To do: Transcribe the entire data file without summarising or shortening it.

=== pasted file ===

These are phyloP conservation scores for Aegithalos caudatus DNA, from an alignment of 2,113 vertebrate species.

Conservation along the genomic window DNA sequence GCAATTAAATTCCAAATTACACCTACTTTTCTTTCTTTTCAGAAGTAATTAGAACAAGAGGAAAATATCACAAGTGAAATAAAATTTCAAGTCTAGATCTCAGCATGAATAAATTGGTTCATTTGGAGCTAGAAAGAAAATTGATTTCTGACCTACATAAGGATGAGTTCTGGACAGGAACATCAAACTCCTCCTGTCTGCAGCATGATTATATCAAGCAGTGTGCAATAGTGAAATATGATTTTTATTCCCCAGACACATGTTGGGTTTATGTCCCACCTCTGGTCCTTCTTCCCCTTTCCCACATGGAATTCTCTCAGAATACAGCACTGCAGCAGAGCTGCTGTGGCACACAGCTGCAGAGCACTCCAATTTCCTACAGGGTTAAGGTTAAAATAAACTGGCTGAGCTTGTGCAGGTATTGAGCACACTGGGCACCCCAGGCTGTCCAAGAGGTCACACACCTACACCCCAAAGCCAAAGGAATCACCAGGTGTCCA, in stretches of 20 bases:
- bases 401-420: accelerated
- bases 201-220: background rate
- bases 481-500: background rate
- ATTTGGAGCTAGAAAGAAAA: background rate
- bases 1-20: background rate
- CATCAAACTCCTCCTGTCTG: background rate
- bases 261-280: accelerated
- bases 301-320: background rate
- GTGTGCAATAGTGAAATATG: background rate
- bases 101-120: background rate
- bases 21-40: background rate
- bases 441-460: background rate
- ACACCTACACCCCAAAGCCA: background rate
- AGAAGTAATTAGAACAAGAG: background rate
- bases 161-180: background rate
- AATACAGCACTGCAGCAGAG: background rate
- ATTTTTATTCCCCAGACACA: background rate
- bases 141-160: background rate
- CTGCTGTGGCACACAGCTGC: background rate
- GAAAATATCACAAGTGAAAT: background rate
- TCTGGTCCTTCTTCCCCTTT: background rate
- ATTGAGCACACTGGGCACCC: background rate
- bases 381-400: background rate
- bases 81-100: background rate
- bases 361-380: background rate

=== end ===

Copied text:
These are phyloP conservation scores for Aegithalos caudatus DNA, from an alignment of 2,113 vertebrate species.

Conservation along the genomic window DNA sequence GCAATTAAATTCCAAATTACACCTACTTTTCTTTCTTTTCAGAAGTAATTAGAACAAGAGGAAAATATCACAAGTGAAATAAAATTTCAAGTCTAGATCTCAGCATGAATAAATTGGTTCATTTGGAGCTAGAAAGAAAATTGATTTCTGACCTACATAAGGATGAGTTCTGGACAGGAACATCAAACTCCTCCTGTCTGCAGCATGATTATATCAAGCAGTGTGCAATAGTGAAATATGATTTTTATTCCCCAGACACATGTTGGGTTTATGTCCCACCTCTGGTCCTTCTTCCCCTTTCCCACATGGAATTCTCTCAGAATACAGCACTGCAGCAGAGCTGCTGTGGCACACAGCTGCAGAGCACTCCAATTTCCTACAGGGTTAAGGTTAAAATAAACTGGCTGAGCTTGTGCAGGTATTGAGCACACTGGGCACCCCAGGCTGTCCAAGAGGTCACACACCTACACCCCAAAGCCAAAGGAATCACCAGGTGTCCA, in stretches of 20 bases:
- bases 401-420: accelerated
- bases 201-220: background rate
- bases 481-500: background rate
- ATTTGGAGCTAGAAAGAAAA: background rate
- bases 1-20: background rate
- CATCAAACTCCTCCTGTCTG: background rate
- bases 261-280: accelerated
- bases 301-320: background rate
- GTGTGCAATAGTGAAATATG: background rate
- bases 101-120: background rate
- bases 21-40: background rate
- bases 441-460: background rate
- ACACCTACACCCCAAAGCCA: background rate
- AGAAGTAATTAGAACAAGAG: background rate
- bases 161-180: background rate
- AATACAGCACTGCAGCAGAG: background rate
- ATTTTTATTCCCCAGACACA: background rate
- bases 141-160: background rate
- CTGCTGTGGCACACAGCTGC: background rate
- GAAAATATCACAAGTGAAAT: background rate
- TCTGGTCCTTCTTCCCCTTT: background rate
- ATTGAGCACACTGGGCACCC: background rate
- bases 381-400: background rate
- bases 81-100: background rate
- bases 361-380: background rate